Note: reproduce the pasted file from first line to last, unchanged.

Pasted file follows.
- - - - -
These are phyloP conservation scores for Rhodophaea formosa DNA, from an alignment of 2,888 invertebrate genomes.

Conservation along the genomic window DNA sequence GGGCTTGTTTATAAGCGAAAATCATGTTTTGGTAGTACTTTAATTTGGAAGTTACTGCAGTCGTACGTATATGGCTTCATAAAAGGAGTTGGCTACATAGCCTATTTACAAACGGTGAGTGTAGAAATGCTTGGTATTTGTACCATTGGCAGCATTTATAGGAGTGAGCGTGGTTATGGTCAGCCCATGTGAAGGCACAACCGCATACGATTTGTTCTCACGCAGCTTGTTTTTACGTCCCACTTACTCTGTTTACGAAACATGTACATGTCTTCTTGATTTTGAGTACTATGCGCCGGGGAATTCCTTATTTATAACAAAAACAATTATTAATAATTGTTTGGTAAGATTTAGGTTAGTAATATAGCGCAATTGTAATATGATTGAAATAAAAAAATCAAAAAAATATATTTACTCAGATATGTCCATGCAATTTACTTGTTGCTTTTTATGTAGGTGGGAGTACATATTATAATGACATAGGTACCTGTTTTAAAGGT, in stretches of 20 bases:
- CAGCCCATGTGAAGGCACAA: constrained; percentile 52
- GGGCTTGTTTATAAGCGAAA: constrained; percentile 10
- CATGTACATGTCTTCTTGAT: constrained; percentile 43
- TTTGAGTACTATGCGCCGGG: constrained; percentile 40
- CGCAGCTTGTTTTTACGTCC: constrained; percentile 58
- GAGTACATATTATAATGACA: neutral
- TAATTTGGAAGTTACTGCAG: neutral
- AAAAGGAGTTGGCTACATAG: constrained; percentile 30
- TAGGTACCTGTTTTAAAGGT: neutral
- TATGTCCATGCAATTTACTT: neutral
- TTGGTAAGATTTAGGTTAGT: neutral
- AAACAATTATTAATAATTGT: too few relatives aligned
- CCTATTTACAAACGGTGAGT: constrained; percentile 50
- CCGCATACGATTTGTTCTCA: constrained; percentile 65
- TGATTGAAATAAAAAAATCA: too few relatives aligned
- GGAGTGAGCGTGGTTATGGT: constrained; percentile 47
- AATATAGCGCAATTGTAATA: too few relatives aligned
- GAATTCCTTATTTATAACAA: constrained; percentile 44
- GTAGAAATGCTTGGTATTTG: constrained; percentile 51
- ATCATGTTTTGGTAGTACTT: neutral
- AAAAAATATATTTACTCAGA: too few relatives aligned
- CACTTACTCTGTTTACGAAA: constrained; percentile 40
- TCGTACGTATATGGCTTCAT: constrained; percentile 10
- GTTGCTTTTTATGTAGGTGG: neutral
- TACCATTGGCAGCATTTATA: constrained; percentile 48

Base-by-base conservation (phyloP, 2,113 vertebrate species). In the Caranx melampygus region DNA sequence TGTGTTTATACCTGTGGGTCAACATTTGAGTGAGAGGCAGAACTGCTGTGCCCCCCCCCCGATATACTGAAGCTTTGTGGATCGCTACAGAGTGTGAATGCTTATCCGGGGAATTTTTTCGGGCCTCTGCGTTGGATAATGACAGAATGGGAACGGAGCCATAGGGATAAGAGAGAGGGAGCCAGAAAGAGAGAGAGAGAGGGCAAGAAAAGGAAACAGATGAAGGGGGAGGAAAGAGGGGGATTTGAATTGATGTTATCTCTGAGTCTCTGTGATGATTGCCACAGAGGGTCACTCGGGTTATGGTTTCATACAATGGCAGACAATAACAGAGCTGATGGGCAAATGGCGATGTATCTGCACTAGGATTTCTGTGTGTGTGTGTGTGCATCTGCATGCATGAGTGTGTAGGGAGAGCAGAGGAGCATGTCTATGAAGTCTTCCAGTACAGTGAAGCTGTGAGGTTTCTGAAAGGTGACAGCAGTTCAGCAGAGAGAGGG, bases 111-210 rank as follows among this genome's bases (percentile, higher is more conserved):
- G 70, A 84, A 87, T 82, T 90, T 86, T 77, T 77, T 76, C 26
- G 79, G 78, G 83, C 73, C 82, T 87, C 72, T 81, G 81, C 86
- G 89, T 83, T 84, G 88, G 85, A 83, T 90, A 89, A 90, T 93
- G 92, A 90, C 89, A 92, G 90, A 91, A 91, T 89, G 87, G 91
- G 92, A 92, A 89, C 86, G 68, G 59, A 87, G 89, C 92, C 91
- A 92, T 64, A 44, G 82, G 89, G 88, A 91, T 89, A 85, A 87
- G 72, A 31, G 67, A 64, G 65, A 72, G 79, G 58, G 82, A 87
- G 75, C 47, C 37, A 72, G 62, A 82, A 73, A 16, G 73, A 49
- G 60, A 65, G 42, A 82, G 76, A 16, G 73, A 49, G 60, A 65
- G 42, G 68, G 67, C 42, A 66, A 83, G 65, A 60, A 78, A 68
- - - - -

These are phyloP conservation scores for Rhodophaea formosa DNA, from an alignment of 2,888 invertebrate genomes.

Conservation along the genomic window DNA sequence GGGCTTGTTTATAAGCGAAAATCATGTTTTGGTAGTACTTTAATTTGGAAGTTACTGCAGTCGTACGTATATGGCTTCATAAAAGGAGTTGGCTACATAGCCTATTTACAAACGGTGAGTGTAGAAATGCTTGGTATTTGTACCATTGGCAGCATTTATAGGAGTGAGCGTGGTTATGGTCAGCCCATGTGAAGGCACAACCGCATACGATTTGTTCTCACGCAGCTTGTTTTTACGTCCCACTTACTCTGTTTACGAAACATGTACATGTCTTCTTGATTTTGAGTACTATGCGCCGGGGAATTCCTTATTTATAACAAAAACAATTATTAATAATTGTTTGGTAAGATTTAGGTTAGTAATATAGCGCAATTGTAATATGATTGAAATAAAAAAATCAAAAAAATATATTTACTCAGATATGTCCATGCAATTTACTTGTTGCTTTTTATGTAGGTGGGAGTACATATTATAATGACATAGGTACCTGTTTTAAAGGT, in stretches of 20 bases:
- CAGCCCATGTGAAGGCACAA: constrained; percentile 52
- GGGCTTGTTTATAAGCGAAA: constrained; percentile 10
- CATGTACATGTCTTCTTGAT: constrained; percentile 43
- TTTGAGTACTATGCGCCGGG: constrained; percentile 40
- CGCAGCTTGTTTTTACGTCC: constrained; percentile 58
- GAGTACATATTATAATGACA: neutral
- TAATTTGGAAGTTACTGCAG: neutral
- AAAAGGAGTTGGCTACATAG: constrained; percentile 30
- TAGGTACCTGTTTTAAAGGT: neutral
- TATGTCCATGCAATTTACTT: neutral
- TTGGTAAGATTTAGGTTAGT: neutral
- AAACAATTATTAATAATTGT: too few relatives aligned
- CCTATTTACAAACGGTGAGT: constrained; percentile 50
- CCGCATACGATTTGTTCTCA: constrained; percentile 65
- TGATTGAAATAAAAAAATCA: too few relatives aligned
- GGAGTGAGCGTGGTTATGGT: constrained; percentile 47
- AATATAGCGCAATTGTAATA: too few relatives aligned
- GAATTCCTTATTTATAACAA: constrained; percentile 44
- GTAGAAATGCTTGGTATTTG: constrained; percentile 51
- ATCATGTTTTGGTAGTACTT: neutral
- AAAAAATATATTTACTCAGA: too few relatives aligned
- CACTTACTCTGTTTACGAAA: constrained; percentile 40
- TCGTACGTATATGGCTTCAT: constrained; percentile 10
- GTTGCTTTTTATGTAGGTGG: neutral
- TACCATTGGCAGCATTTATA: constrained; percentile 48

Base-by-base conservation (phyloP, 2,113 vertebrate species). In the Caranx melampygus region DNA sequence TGTGTTTATACCTGTGGGTCAACATTTGAGTGAGAGGCAGAACTGCTGTGCCCCCCCCCCGATATACTGAAGCTTTGTGGATCGCTACAGAGTGTGAATGCTTATCCGGGGAATTTTTTCGGGCCTCTGCGTTGGATAATGACAGAATGGGAACGGAGCCATAGGGATAAGAGAGAGGGAGCCAGAAAGAGAGAGAGAGAGGGCAAGAAAAGGAAACAGATGAAGGGGGAGGAAAGAGGGGGATTTGAATTGATGTTATCTCTGAGTCTCTGTGATGATTGCCACAGAGGGTCACTCGGGTTATGGTTTCATACAATGGCAGACAATAACAGAGCTGATGGGCAAATGGCGATGTATCTGCACTAGGATTTCTGTGTGTGTGTGTGTGCATCTGCATGCATGAGTGTGTAGGGAGAGCAGAGGAGCATGTCTATGAAGTCTTCCAGTACAGTGAAGCTGTGAGGTTTCTGAAAGGTGACAGCAGTTCAGCAGAGAGAGGG, bases 111-210 rank as follows among this genome's bases (percentile, higher is more conserved):
- G 70, A 84, A 87, T 82, T 90, T 86, T 77, T 77, T 76, C 26
- G 79, G 78, G 83, C 73, C 82, T 87, C 72, T 81, G 81, C 86
- G 89, T 83, T 84, G 88, G 85, A 83, T 90, A 89, A 90, T 93
- G 92, A 90, C 89, A 92, G 90, A 91, A 91, T 89, G 87, G 91
- G 92, A 92, A 89, C 86, G 68, G 59, A 87, G 89, C 92, C 91
- A 92, T 64, A 44, G 82, G 89, G 88, A 91, T 89, A 85, A 87
- G 72, A 31, G 67, A 64, G 65, A 72, G 79, G 58, G 82, A 87
- G 75, C 47, C 37, A 72, G 62, A 82, A 73, A 16, G 73, A 49
- G 60, A 65, G 42, A 82, G 76, A 16, G 73, A 49, G 60, A 65
- G 42, G 68, G 67, C 42, A 66, A 83, G 65, A 60, A 78, A 68